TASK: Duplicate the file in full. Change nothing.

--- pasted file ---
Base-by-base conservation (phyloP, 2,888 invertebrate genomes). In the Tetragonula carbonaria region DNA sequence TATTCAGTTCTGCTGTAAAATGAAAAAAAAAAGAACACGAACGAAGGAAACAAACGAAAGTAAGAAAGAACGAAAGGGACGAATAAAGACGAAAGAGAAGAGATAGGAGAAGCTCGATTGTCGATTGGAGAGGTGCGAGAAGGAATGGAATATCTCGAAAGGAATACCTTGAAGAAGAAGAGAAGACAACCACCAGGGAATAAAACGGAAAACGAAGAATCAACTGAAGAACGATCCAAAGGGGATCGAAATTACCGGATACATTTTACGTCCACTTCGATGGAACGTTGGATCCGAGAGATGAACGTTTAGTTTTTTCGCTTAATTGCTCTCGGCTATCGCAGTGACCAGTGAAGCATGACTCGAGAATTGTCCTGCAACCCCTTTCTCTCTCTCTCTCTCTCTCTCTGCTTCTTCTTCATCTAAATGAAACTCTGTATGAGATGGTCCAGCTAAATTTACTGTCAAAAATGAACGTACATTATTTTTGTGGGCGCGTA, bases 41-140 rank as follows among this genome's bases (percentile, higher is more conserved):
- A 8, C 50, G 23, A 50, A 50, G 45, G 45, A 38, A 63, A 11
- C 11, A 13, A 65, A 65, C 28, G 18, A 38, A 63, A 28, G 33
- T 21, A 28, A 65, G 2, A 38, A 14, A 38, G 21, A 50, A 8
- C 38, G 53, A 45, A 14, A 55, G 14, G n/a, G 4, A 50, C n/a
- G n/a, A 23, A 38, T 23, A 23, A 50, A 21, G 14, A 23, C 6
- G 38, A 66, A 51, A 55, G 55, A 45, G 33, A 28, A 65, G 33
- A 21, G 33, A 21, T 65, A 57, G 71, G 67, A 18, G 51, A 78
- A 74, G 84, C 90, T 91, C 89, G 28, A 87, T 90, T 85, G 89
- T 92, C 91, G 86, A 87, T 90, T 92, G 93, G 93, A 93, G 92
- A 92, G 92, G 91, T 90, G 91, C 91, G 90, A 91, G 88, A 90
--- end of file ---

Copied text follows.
Base-by-base conservation (phyloP, 2,888 invertebrate genomes). In the Tetragonula carbonaria region DNA sequence TATTCAGTTCTGCTGTAAAATGAAAAAAAAAAGAACACGAACGAAGGAAACAAACGAAAGTAAGAAAGAACGAAAGGGACGAATAAAGACGAAAGAGAAGAGATAGGAGAAGCTCGATTGTCGATTGGAGAGGTGCGAGAAGGAATGGAATATCTCGAAAGGAATACCTTGAAGAAGAAGAGAAGACAACCACCAGGGAATAAAACGGAAAACGAAGAATCAACTGAAGAACGATCCAAAGGGGATCGAAATTACCGGATACATTTTACGTCCACTTCGATGGAACGTTGGATCCGAGAGATGAACGTTTAGTTTTTTCGCTTAATTGCTCTCGGCTATCGCAGTGACCAGTGAAGCATGACTCGAGAATTGTCCTGCAACCCCTTTCTCTCTCTCTCTCTCTCTCTCTGCTTCTTCTTCATCTAAATGAAACTCTGTATGAGATGGTCCAGCTAAATTTACTGTCAAAAATGAACGTACATTATTTTTGTGGGCGCGTA, bases 41-140 rank as follows among this genome's bases (percentile, higher is more conserved):
- A 8, C 50, G 23, A 50, A 50, G 45, G 45, A 38, A 63, A 11
- C 11, A 13, A 65, A 65, C 28, G 18, A 38, A 63, A 28, G 33
- T 21, A 28, A 65, G 2, A 38, A 14, A 38, G 21, A 50, A 8
- C 38, G 53, A 45, A 14, A 55, G 14, G n/a, G 4, A 50, C n/a
- G n/a, A 23, A 38, T 23, A 23, A 50, A 21, G 14, A 23, C 6
- G 38, A 66, A 51, A 55, G 55, A 45, G 33, A 28, A 65, G 33
- A 21, G 33, A 21, T 65, A 57, G 71, G 67, A 18, G 51, A 78
- A 74, G 84, C 90, T 91, C 89, G 28, A 87, T 90, T 85, G 89
- T 92, C 91, G 86, A 87, T 90, T 92, G 93, G 93, A 93, G 92
- A 92, G 92, G 91, T 90, G 91, C 91, G 90, A 91, G 88, A 90